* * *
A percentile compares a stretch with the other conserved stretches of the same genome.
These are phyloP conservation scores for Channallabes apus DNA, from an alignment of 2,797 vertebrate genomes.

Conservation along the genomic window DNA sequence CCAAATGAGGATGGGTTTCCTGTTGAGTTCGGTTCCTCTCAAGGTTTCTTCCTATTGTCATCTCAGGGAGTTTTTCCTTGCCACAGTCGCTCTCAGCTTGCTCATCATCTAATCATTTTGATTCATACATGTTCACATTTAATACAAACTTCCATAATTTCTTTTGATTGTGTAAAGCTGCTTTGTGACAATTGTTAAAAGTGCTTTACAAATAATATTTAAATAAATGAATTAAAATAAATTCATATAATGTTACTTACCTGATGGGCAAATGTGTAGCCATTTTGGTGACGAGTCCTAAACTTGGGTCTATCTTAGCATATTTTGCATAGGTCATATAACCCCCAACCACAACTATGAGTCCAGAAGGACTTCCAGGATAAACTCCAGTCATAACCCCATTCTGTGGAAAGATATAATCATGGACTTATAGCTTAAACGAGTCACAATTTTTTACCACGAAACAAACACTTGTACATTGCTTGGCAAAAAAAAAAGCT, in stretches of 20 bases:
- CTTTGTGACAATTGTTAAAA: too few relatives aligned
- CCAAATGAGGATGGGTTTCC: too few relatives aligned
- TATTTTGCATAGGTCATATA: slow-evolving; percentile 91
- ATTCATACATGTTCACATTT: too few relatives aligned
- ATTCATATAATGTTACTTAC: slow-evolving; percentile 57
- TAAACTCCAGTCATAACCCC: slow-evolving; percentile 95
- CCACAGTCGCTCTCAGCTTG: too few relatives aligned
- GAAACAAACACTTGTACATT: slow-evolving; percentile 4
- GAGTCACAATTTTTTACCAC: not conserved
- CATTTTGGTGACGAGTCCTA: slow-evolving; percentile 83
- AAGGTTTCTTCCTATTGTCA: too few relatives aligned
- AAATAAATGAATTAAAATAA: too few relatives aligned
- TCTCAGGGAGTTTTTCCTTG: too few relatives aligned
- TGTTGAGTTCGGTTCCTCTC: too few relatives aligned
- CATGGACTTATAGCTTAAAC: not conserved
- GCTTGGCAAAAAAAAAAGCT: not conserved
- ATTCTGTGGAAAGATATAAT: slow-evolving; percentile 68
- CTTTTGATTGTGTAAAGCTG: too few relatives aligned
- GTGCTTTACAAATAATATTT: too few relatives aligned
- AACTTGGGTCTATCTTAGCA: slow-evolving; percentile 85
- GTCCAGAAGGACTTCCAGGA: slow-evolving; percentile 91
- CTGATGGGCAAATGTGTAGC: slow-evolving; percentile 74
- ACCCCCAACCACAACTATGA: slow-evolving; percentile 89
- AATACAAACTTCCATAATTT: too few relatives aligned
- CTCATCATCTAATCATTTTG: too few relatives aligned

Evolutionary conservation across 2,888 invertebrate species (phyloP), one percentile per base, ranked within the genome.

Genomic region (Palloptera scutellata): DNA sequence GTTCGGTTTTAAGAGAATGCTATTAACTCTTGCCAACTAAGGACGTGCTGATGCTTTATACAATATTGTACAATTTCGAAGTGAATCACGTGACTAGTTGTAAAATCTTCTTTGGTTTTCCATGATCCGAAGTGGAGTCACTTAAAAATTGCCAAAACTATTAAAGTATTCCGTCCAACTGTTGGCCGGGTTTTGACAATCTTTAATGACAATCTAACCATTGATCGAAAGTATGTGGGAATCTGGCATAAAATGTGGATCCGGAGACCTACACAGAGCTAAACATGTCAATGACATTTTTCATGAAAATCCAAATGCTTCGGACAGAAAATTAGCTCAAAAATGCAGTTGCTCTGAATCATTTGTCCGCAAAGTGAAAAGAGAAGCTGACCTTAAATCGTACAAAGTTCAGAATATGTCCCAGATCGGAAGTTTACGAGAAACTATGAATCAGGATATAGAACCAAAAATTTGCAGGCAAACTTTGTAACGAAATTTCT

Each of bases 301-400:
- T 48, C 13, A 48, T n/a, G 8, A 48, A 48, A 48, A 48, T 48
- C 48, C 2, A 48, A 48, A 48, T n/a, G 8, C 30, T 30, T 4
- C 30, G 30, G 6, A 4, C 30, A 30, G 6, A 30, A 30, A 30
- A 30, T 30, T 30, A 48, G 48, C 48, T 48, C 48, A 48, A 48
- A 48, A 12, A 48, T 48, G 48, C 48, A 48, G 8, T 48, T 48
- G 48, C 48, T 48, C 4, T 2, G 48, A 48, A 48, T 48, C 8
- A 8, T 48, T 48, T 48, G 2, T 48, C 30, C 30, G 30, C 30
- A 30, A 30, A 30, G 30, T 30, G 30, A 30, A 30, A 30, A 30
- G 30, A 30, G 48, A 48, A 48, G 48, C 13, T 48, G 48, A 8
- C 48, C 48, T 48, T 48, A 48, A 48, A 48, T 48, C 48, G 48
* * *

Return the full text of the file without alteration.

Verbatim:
A percentile compares a stretch with the other conserved stretches of the same genome.
These are phyloP conservation scores for Channallabes apus DNA, from an alignment of 2,797 vertebrate genomes.

Conservation along the genomic window DNA sequence CCAAATGAGGATGGGTTTCCTGTTGAGTTCGGTTCCTCTCAAGGTTTCTTCCTATTGTCATCTCAGGGAGTTTTTCCTTGCCACAGTCGCTCTCAGCTTGCTCATCATCTAATCATTTTGATTCATACATGTTCACATTTAATACAAACTTCCATAATTTCTTTTGATTGTGTAAAGCTGCTTTGTGACAATTGTTAAAAGTGCTTTACAAATAATATTTAAATAAATGAATTAAAATAAATTCATATAATGTTACTTACCTGATGGGCAAATGTGTAGCCATTTTGGTGACGAGTCCTAAACTTGGGTCTATCTTAGCATATTTTGCATAGGTCATATAACCCCCAACCACAACTATGAGTCCAGAAGGACTTCCAGGATAAACTCCAGTCATAACCCCATTCTGTGGAAAGATATAATCATGGACTTATAGCTTAAACGAGTCACAATTTTTTACCACGAAACAAACACTTGTACATTGCTTGGCAAAAAAAAAAGCT, in stretches of 20 bases:
- CTTTGTGACAATTGTTAAAA: too few relatives aligned
- CCAAATGAGGATGGGTTTCC: too few relatives aligned
- TATTTTGCATAGGTCATATA: slow-evolving; percentile 91
- ATTCATACATGTTCACATTT: too few relatives aligned
- ATTCATATAATGTTACTTAC: slow-evolving; percentile 57
- TAAACTCCAGTCATAACCCC: slow-evolving; percentile 95
- CCACAGTCGCTCTCAGCTTG: too few relatives aligned
- GAAACAAACACTTGTACATT: slow-evolving; percentile 4
- GAGTCACAATTTTTTACCAC: not conserved
- CATTTTGGTGACGAGTCCTA: slow-evolving; percentile 83
- AAGGTTTCTTCCTATTGTCA: too few relatives aligned
- AAATAAATGAATTAAAATAA: too few relatives aligned
- TCTCAGGGAGTTTTTCCTTG: too few relatives aligned
- TGTTGAGTTCGGTTCCTCTC: too few relatives aligned
- CATGGACTTATAGCTTAAAC: not conserved
- GCTTGGCAAAAAAAAAAGCT: not conserved
- ATTCTGTGGAAAGATATAAT: slow-evolving; percentile 68
- CTTTTGATTGTGTAAAGCTG: too few relatives aligned
- GTGCTTTACAAATAATATTT: too few relatives aligned
- AACTTGGGTCTATCTTAGCA: slow-evolving; percentile 85
- GTCCAGAAGGACTTCCAGGA: slow-evolving; percentile 91
- CTGATGGGCAAATGTGTAGC: slow-evolving; percentile 74
- ACCCCCAACCACAACTATGA: slow-evolving; percentile 89
- AATACAAACTTCCATAATTT: too few relatives aligned
- CTCATCATCTAATCATTTTG: too few relatives aligned

Evolutionary conservation across 2,888 invertebrate species (phyloP), one percentile per base, ranked within the genome.

Genomic region (Palloptera scutellata): DNA sequence GTTCGGTTTTAAGAGAATGCTATTAACTCTTGCCAACTAAGGACGTGCTGATGCTTTATACAATATTGTACAATTTCGAAGTGAATCACGTGACTAGTTGTAAAATCTTCTTTGGTTTTCCATGATCCGAAGTGGAGTCACTTAAAAATTGCCAAAACTATTAAAGTATTCCGTCCAACTGTTGGCCGGGTTTTGACAATCTTTAATGACAATCTAACCATTGATCGAAAGTATGTGGGAATCTGGCATAAAATGTGGATCCGGAGACCTACACAGAGCTAAACATGTCAATGACATTTTTCATGAAAATCCAAATGCTTCGGACAGAAAATTAGCTCAAAAATGCAGTTGCTCTGAATCATTTGTCCGCAAAGTGAAAAGAGAAGCTGACCTTAAATCGTACAAAGTTCAGAATATGTCCCAGATCGGAAGTTTACGAGAAACTATGAATCAGGATATAGAACCAAAAATTTGCAGGCAAACTTTGTAACGAAATTTCT

Each of bases 301-400:
- T 48, C 13, A 48, T n/a, G 8, A 48, A 48, A 48, A 48, T 48
- C 48, C 2, A 48, A 48, A 48, T n/a, G 8, C 30, T 30, T 4
- C 30, G 30, G 6, A 4, C 30, A 30, G 6, A 30, A 30, A 30
- A 30, T 30, T 30, A 48, G 48, C 48, T 48, C 48, A 48, A 48
- A 48, A 12, A 48, T 48, G 48, C 48, A 48, G 8, T 48, T 48
- G 48, C 48, T 48, C 4, T 2, G 48, A 48, A 48, T 48, C 8
- A 8, T 48, T 48, T 48, G 2, T 48, C 30, C 30, G 30, C 30
- A 30, A 30, A 30, G 30, T 30, G 30, A 30, A 30, A 30, A 30
- G 30, A 30, G 48, A 48, A 48, G 48, C 13, T 48, G 48, A 8
- C 48, C 48, T 48, T 48, A 48, A 48, A 48, T 48, C 48, G 48